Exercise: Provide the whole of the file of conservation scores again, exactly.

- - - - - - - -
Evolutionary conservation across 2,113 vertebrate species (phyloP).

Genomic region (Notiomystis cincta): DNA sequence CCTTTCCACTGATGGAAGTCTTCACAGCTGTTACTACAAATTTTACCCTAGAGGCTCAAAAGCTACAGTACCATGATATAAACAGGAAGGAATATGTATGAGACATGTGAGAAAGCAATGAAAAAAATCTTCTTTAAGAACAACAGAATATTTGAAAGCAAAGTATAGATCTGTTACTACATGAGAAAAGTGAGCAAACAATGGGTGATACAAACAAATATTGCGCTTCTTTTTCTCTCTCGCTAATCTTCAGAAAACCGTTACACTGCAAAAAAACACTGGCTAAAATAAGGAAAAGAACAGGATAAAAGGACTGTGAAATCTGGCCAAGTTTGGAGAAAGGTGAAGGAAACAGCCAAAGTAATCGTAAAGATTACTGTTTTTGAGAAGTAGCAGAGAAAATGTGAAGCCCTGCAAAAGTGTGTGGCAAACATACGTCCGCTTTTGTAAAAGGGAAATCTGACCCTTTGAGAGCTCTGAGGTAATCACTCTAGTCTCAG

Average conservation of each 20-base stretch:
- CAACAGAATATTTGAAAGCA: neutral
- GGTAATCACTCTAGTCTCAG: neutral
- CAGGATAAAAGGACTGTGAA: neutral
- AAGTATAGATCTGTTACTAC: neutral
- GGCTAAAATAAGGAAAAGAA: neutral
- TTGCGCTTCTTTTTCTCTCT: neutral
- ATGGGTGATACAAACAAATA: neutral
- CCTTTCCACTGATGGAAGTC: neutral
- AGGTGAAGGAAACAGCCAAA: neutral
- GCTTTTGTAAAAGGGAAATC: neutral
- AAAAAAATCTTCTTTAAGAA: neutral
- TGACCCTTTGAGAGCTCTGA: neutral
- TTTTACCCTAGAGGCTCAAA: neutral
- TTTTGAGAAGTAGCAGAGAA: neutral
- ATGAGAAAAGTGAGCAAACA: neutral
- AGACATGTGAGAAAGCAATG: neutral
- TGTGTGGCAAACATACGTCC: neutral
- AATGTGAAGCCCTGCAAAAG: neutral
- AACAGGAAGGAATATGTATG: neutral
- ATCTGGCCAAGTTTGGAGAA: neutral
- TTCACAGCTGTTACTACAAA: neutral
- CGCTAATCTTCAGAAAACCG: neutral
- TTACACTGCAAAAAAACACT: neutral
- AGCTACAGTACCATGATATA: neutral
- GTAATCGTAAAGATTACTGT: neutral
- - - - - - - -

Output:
Evolutionary conservation across 2,113 vertebrate species (phyloP).

Genomic region (Notiomystis cincta): DNA sequence CCTTTCCACTGATGGAAGTCTTCACAGCTGTTACTACAAATTTTACCCTAGAGGCTCAAAAGCTACAGTACCATGATATAAACAGGAAGGAATATGTATGAGACATGTGAGAAAGCAATGAAAAAAATCTTCTTTAAGAACAACAGAATATTTGAAAGCAAAGTATAGATCTGTTACTACATGAGAAAAGTGAGCAAACAATGGGTGATACAAACAAATATTGCGCTTCTTTTTCTCTCTCGCTAATCTTCAGAAAACCGTTACACTGCAAAAAAACACTGGCTAAAATAAGGAAAAGAACAGGATAAAAGGACTGTGAAATCTGGCCAAGTTTGGAGAAAGGTGAAGGAAACAGCCAAAGTAATCGTAAAGATTACTGTTTTTGAGAAGTAGCAGAGAAAATGTGAAGCCCTGCAAAAGTGTGTGGCAAACATACGTCCGCTTTTGTAAAAGGGAAATCTGACCCTTTGAGAGCTCTGAGGTAATCACTCTAGTCTCAG

Average conservation of each 20-base stretch:
- CAACAGAATATTTGAAAGCA: neutral
- GGTAATCACTCTAGTCTCAG: neutral
- CAGGATAAAAGGACTGTGAA: neutral
- AAGTATAGATCTGTTACTAC: neutral
- GGCTAAAATAAGGAAAAGAA: neutral
- TTGCGCTTCTTTTTCTCTCT: neutral
- ATGGGTGATACAAACAAATA: neutral
- CCTTTCCACTGATGGAAGTC: neutral
- AGGTGAAGGAAACAGCCAAA: neutral
- GCTTTTGTAAAAGGGAAATC: neutral
- AAAAAAATCTTCTTTAAGAA: neutral
- TGACCCTTTGAGAGCTCTGA: neutral
- TTTTACCCTAGAGGCTCAAA: neutral
- TTTTGAGAAGTAGCAGAGAA: neutral
- ATGAGAAAAGTGAGCAAACA: neutral
- AGACATGTGAGAAAGCAATG: neutral
- TGTGTGGCAAACATACGTCC: neutral
- AATGTGAAGCCCTGCAAAAG: neutral
- AACAGGAAGGAATATGTATG: neutral
- ATCTGGCCAAGTTTGGAGAA: neutral
- TTCACAGCTGTTACTACAAA: neutral
- CGCTAATCTTCAGAAAACCG: neutral
- TTACACTGCAAAAAAACACT: neutral
- AGCTACAGTACCATGATATA: neutral
- GTAATCGTAAAGATTACTGT: neutral